For those who have kept an eye on movies over the years, the name Uwe Boll should be familiar. The uniquely named German-born filmmaker has been synonymous with cinematic disasters for a few decades now, and his fascination with filmmaking has often gravitated toward adapting video games into big-screen spectacles. The success of those spectacles to deliver thrills (or coherence) has rightly always been in question.
One might guess that his announcement of retirement today to the Metro has to do with not-so-great reception to his work to date but that’s not the whole story. Boll has made some bad movies to be certain – Postal and Assault on Wall Street stick out for me – but he’s certainly not made the worst films of any decade or year. He makes efficient trash that is probably very appealing to cynics and he rightly takes issue with movies that pretend to be cynical just to evince a sense of intellect or research. Upon the release of Assault on Wall Street, he said that it was a better movie pound for pound than Wall Street 2, and he might very well be right. And yet, it’s ultimately the money that’s put Boll out to pasture in regards to filmmaking, as he explained to the Metro.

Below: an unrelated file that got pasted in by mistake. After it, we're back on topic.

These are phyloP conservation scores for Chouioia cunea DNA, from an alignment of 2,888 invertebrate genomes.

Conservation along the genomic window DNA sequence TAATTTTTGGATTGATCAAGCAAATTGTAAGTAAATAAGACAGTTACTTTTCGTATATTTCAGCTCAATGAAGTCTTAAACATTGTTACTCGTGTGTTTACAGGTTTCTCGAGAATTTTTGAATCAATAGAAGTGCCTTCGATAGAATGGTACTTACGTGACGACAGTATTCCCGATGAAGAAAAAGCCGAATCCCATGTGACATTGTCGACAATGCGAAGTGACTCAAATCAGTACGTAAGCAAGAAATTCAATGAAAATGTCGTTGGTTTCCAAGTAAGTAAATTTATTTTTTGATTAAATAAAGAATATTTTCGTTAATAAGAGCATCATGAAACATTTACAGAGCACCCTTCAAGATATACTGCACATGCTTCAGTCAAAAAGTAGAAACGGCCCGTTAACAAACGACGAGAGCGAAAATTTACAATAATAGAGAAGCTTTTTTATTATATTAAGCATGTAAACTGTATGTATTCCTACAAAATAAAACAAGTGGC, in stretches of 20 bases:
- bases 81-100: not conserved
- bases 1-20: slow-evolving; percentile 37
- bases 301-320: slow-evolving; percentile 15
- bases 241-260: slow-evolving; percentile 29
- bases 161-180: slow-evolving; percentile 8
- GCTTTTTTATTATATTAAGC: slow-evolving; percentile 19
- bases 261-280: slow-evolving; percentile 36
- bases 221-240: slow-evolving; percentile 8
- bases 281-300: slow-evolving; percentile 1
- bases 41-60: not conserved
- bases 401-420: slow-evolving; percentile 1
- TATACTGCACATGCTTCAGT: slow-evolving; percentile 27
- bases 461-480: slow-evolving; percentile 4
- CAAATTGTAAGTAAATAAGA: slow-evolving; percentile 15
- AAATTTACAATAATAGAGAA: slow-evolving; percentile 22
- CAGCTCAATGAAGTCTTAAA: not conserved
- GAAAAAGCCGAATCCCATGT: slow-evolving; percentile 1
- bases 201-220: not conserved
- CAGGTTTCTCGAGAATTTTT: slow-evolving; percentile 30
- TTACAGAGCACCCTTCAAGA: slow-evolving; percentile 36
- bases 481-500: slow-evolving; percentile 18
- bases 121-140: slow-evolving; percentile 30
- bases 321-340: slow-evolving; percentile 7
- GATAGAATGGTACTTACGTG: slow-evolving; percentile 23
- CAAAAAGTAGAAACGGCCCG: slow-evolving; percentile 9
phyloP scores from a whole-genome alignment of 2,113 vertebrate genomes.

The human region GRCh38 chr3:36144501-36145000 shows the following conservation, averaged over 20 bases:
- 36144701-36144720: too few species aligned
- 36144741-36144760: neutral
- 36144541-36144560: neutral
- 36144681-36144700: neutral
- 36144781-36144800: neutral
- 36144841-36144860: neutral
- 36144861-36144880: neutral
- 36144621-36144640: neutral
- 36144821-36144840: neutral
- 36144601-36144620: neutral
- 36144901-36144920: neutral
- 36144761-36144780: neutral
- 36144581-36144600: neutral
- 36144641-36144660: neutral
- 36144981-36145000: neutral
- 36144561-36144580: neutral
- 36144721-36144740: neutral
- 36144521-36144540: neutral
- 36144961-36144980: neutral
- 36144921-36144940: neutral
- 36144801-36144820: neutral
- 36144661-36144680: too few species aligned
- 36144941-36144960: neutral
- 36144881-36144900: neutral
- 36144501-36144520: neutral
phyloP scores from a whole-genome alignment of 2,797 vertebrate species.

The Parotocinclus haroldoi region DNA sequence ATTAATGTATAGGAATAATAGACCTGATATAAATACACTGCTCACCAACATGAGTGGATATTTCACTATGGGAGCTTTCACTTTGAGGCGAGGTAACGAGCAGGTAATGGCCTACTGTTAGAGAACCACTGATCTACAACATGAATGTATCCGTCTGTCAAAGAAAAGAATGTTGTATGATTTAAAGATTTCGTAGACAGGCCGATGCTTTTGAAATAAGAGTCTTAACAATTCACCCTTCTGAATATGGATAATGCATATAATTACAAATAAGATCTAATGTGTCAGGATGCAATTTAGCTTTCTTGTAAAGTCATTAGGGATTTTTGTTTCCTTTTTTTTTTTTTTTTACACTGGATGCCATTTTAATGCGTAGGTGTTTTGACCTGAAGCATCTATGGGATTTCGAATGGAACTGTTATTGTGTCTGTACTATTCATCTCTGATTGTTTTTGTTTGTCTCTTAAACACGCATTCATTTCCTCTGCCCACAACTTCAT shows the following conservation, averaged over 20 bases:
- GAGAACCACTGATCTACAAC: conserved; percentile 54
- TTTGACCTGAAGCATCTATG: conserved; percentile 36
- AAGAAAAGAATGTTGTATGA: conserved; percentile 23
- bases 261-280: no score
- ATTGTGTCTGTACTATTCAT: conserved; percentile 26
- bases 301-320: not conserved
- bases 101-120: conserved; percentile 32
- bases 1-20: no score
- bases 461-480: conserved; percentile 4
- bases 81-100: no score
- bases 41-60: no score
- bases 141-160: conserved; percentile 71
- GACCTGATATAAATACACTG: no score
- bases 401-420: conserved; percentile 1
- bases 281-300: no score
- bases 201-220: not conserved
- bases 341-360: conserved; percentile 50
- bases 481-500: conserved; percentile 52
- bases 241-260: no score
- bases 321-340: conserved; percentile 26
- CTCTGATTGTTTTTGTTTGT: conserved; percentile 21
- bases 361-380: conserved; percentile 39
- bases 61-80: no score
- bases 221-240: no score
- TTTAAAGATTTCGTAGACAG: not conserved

Here’s what Boll told Metro about his reasons for retiring:
“The market is dead, you don’t make any money anymore on movies because the DVD and Blu Ray market worldwide has dropped 80 per cent in the last three years. That is the real reason; I just cannot afford to make movies…I can’t go back to student filmmaking because I have made so many movies in my life, and I can’t make cheaper and cheaper movies at my age. It’s a shame. I would be happy to make movies but it is just not financially profitable.”
That’s actually a surprisingly logical and realistic reason for quitting the business, one that speaks to a larger problem that affects all movies, whether great or startlingly not. Today, the idea that I won’t see another Boll movie following the release of Rampage: President Down this year is riotous and of not particular consequence to me, When the same troubles start hitting directors like Andrew Bujalski or Amy Seimetz, however, the issue will very much be a serious issue to me. So, though its surpassingly easy to make fun of Boll and his retirement, it signals something distinctly unsettling about the reality of making a living as an indie filmmaker or anyone making money from low-budget movie-making.